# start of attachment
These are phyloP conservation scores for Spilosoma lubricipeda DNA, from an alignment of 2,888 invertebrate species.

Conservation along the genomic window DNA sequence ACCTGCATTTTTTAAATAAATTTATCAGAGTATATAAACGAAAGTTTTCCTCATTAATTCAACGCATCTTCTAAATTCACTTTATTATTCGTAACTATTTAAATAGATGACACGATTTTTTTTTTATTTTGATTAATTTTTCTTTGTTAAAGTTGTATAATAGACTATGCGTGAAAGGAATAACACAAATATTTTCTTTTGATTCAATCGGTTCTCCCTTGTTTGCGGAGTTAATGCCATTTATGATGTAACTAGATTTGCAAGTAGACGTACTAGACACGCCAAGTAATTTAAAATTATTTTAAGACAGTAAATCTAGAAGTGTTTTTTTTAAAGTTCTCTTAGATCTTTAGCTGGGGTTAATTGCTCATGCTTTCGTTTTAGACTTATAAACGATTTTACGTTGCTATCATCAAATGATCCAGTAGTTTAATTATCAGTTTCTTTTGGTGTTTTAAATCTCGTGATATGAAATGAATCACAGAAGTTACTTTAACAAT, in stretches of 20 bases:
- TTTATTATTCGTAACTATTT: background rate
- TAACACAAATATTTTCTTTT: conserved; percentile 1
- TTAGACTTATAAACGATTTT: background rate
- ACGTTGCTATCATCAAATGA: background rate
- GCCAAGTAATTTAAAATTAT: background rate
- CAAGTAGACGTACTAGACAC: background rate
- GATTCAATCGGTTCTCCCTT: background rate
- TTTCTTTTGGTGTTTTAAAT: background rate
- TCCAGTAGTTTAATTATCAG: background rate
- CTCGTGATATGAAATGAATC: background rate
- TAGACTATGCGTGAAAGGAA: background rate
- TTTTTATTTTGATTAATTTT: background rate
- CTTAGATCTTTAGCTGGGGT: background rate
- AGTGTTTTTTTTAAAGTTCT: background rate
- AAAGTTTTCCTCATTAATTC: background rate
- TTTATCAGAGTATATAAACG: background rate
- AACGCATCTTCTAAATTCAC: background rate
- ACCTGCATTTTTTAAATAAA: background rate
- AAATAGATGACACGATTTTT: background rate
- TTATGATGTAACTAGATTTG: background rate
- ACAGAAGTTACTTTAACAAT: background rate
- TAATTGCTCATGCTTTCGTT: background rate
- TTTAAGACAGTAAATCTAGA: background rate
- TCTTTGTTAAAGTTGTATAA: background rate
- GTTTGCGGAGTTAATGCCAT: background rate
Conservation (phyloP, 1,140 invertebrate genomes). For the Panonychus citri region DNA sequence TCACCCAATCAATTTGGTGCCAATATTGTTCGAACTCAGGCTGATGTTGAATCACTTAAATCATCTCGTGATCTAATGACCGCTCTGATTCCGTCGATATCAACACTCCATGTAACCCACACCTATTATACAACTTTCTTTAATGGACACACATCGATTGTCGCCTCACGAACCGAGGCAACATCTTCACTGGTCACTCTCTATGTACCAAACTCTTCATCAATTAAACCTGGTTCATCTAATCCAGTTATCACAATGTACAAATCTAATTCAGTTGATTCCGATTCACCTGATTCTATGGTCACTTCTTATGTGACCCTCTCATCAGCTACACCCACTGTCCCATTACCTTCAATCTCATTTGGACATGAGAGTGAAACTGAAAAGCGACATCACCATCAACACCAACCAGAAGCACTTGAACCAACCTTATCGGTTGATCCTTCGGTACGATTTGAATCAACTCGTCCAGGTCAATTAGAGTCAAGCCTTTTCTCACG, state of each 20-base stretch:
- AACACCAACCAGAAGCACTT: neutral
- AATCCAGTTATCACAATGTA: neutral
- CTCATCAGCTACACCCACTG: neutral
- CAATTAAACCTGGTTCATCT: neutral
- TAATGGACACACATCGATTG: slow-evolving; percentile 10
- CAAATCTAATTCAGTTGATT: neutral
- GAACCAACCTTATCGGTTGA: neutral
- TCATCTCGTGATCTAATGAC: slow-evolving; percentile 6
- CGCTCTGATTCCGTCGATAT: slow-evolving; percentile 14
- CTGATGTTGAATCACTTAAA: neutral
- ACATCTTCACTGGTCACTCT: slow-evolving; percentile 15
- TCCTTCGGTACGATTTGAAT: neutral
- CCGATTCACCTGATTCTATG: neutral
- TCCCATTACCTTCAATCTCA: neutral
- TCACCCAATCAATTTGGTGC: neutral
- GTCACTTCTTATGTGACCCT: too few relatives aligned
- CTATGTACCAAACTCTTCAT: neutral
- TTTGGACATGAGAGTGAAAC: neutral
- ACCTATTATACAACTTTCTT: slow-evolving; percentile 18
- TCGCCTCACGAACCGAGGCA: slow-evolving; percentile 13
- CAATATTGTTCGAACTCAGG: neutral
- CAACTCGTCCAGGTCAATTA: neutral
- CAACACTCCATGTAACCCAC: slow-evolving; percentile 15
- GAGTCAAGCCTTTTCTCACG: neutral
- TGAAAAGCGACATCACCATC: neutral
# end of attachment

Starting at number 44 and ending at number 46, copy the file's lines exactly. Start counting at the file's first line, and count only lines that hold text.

- GTCACTTCTTATGTGACCCT: too few relatives aligned
- CTATGTACCAAACTCTTCAT: neutral
- TTTGGACATGAGAGTGAAAC: neutral